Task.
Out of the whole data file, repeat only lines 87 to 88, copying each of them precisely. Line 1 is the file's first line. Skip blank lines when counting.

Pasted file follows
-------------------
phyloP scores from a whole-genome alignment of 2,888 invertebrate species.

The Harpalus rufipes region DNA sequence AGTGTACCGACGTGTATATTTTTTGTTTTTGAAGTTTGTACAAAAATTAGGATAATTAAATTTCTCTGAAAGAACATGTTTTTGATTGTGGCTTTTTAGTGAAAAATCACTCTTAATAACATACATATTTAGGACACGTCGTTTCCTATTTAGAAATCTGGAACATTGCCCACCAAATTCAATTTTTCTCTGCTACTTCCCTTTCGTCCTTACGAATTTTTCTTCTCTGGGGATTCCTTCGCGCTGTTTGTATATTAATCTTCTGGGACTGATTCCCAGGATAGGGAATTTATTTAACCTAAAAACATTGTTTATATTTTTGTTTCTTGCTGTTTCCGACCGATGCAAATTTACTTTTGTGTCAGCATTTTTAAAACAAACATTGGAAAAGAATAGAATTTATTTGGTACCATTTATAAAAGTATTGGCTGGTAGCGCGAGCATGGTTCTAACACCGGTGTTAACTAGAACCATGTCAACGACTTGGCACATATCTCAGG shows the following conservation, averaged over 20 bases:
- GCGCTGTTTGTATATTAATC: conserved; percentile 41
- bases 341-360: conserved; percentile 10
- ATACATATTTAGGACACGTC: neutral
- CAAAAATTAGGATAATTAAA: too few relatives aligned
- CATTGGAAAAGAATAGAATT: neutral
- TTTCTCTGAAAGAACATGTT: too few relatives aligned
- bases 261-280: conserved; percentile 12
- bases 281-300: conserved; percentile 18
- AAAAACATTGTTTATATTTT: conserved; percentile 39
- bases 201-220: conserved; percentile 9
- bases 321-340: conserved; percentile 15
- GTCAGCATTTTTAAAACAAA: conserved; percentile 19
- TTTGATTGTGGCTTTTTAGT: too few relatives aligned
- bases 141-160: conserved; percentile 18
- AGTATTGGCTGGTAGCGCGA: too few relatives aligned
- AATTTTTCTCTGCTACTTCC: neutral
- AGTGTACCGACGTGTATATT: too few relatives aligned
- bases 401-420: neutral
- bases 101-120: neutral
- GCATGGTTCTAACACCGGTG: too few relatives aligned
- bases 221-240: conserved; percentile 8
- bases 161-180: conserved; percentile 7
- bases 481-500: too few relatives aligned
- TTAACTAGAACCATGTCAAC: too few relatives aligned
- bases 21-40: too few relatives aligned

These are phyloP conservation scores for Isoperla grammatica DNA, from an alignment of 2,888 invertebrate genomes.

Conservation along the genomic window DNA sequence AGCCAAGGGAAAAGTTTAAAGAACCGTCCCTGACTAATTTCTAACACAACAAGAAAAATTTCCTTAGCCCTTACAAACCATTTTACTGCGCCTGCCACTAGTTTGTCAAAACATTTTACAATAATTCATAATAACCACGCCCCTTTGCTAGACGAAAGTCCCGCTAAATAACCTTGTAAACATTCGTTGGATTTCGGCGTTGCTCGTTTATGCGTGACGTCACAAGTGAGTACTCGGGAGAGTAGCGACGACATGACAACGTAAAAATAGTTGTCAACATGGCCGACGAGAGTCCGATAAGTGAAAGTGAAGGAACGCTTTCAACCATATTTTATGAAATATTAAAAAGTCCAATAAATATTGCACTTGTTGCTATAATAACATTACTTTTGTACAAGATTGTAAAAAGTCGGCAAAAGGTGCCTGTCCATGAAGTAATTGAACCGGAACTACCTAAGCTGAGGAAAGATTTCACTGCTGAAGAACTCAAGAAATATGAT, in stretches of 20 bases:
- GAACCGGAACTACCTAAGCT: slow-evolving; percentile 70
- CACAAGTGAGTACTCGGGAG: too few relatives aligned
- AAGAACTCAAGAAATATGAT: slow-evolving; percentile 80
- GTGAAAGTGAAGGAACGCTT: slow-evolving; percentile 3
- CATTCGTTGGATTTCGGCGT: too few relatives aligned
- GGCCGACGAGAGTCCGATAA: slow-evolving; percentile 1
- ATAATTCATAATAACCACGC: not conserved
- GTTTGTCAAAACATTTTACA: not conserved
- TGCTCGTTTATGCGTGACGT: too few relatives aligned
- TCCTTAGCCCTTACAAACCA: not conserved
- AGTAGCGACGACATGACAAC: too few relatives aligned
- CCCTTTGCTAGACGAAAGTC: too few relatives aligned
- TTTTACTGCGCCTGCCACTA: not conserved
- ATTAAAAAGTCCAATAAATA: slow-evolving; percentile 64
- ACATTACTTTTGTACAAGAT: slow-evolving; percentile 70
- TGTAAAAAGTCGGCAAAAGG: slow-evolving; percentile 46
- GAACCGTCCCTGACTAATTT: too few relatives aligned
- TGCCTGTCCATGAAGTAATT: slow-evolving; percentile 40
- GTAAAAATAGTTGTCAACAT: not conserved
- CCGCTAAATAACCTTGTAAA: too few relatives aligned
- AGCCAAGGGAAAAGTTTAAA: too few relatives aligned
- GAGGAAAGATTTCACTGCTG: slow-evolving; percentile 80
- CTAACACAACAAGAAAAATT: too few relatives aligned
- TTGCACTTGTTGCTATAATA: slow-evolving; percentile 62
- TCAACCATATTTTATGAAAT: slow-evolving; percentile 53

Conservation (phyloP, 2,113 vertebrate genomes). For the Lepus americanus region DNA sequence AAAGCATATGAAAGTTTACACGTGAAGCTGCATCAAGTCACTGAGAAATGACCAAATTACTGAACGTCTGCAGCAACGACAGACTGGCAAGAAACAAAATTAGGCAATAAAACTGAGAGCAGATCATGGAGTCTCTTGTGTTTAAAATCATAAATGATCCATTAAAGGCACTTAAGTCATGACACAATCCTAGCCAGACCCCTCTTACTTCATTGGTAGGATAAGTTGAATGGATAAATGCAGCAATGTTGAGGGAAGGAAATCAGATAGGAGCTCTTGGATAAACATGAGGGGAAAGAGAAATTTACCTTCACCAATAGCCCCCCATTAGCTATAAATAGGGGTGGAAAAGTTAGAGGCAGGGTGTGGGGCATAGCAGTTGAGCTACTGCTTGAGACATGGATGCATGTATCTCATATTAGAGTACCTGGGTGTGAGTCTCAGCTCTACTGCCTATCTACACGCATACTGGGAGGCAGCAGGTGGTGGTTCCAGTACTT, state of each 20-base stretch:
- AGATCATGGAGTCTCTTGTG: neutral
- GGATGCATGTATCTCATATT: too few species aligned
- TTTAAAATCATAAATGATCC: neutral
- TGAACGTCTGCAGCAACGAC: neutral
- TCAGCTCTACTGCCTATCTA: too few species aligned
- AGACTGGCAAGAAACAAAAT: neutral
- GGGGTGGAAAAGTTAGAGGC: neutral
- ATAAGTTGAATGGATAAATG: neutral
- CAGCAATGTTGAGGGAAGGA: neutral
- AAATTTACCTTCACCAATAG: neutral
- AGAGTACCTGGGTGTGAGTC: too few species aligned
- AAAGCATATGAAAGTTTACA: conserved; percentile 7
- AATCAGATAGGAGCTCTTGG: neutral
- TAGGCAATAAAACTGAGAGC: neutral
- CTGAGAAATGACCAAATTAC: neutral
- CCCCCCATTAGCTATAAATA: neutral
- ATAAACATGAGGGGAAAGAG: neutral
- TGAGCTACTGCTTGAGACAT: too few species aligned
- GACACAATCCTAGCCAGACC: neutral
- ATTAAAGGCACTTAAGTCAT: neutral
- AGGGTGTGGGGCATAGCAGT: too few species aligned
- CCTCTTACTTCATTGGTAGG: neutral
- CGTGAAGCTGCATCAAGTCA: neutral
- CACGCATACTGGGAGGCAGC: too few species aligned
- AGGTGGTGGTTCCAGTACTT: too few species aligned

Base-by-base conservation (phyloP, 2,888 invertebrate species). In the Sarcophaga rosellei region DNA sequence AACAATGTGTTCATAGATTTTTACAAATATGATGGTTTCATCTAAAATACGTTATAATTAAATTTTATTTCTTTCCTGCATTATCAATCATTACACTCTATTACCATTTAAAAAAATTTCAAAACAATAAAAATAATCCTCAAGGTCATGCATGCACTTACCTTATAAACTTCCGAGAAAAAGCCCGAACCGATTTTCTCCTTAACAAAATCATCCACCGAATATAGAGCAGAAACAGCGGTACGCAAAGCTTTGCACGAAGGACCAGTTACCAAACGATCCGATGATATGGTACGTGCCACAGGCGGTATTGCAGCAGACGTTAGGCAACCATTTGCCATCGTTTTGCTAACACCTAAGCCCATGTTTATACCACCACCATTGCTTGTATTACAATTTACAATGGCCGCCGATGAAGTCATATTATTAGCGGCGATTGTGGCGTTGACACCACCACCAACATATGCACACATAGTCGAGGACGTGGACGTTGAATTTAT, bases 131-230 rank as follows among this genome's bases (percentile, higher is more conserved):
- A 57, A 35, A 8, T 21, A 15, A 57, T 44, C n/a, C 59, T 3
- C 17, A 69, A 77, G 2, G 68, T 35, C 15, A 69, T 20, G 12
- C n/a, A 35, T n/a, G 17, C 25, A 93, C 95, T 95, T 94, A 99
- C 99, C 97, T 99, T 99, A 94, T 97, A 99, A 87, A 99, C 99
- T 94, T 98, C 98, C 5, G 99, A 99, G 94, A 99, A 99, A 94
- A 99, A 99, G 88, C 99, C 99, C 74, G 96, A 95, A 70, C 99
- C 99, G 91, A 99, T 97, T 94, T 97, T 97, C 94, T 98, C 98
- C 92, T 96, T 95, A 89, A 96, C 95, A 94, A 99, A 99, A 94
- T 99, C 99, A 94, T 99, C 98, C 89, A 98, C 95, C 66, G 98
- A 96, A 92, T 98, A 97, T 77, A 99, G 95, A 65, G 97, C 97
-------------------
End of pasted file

- A 99, A 99, G 88, C 99, C 99, C 74, G 96, A 95, A 70, C 99
- C 99, G 91, A 99, T 97, T 94, T 97, T 97, C 94, T 98, C 98